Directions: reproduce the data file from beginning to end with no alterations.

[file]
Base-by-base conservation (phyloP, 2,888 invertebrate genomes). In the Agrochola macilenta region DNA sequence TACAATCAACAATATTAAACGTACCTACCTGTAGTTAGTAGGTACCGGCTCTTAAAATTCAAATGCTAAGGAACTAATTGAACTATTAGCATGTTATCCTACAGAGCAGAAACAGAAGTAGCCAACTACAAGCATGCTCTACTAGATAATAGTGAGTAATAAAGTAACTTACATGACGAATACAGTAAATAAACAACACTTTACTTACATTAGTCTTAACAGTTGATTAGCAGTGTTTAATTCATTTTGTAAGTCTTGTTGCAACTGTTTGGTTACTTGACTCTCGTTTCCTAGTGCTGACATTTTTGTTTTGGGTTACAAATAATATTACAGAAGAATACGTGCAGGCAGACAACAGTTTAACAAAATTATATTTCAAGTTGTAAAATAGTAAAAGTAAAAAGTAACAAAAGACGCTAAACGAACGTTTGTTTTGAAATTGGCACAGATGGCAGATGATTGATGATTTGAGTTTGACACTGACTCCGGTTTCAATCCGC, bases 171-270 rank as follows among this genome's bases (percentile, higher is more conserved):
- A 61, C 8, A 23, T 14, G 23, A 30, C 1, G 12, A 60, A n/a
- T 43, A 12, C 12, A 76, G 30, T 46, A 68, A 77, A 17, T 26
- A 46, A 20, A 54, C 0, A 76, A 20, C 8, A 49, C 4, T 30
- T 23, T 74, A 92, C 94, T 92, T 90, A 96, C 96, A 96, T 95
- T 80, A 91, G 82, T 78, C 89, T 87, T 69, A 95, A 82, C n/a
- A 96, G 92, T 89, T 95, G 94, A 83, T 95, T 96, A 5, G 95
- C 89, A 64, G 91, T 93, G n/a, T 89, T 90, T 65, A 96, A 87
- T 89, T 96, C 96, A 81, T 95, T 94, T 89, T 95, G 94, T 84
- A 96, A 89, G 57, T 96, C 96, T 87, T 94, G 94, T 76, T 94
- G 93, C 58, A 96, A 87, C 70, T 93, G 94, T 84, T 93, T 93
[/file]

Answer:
Base-by-base conservation (phyloP, 2,888 invertebrate genomes). In the Agrochola macilenta region DNA sequence TACAATCAACAATATTAAACGTACCTACCTGTAGTTAGTAGGTACCGGCTCTTAAAATTCAAATGCTAAGGAACTAATTGAACTATTAGCATGTTATCCTACAGAGCAGAAACAGAAGTAGCCAACTACAAGCATGCTCTACTAGATAATAGTGAGTAATAAAGTAACTTACATGACGAATACAGTAAATAAACAACACTTTACTTACATTAGTCTTAACAGTTGATTAGCAGTGTTTAATTCATTTTGTAAGTCTTGTTGCAACTGTTTGGTTACTTGACTCTCGTTTCCTAGTGCTGACATTTTTGTTTTGGGTTACAAATAATATTACAGAAGAATACGTGCAGGCAGACAACAGTTTAACAAAATTATATTTCAAGTTGTAAAATAGTAAAAGTAAAAAGTAACAAAAGACGCTAAACGAACGTTTGTTTTGAAATTGGCACAGATGGCAGATGATTGATGATTTGAGTTTGACACTGACTCCGGTTTCAATCCGC, bases 171-270 rank as follows among this genome's bases (percentile, higher is more conserved):
- A 61, C 8, A 23, T 14, G 23, A 30, C 1, G 12, A 60, A n/a
- T 43, A 12, C 12, A 76, G 30, T 46, A 68, A 77, A 17, T 26
- A 46, A 20, A 54, C 0, A 76, A 20, C 8, A 49, C 4, T 30
- T 23, T 74, A 92, C 94, T 92, T 90, A 96, C 96, A 96, T 95
- T 80, A 91, G 82, T 78, C 89, T 87, T 69, A 95, A 82, C n/a
- A 96, G 92, T 89, T 95, G 94, A 83, T 95, T 96, A 5, G 95
- C 89, A 64, G 91, T 93, G n/a, T 89, T 90, T 65, A 96, A 87
- T 89, T 96, C 96, A 81, T 95, T 94, T 89, T 95, G 94, T 84
- A 96, A 89, G 57, T 96, C 96, T 87, T 94, G 94, T 76, T 94
- G 93, C 58, A 96, A 87, C 70, T 93, G 94, T 84, T 93, T 93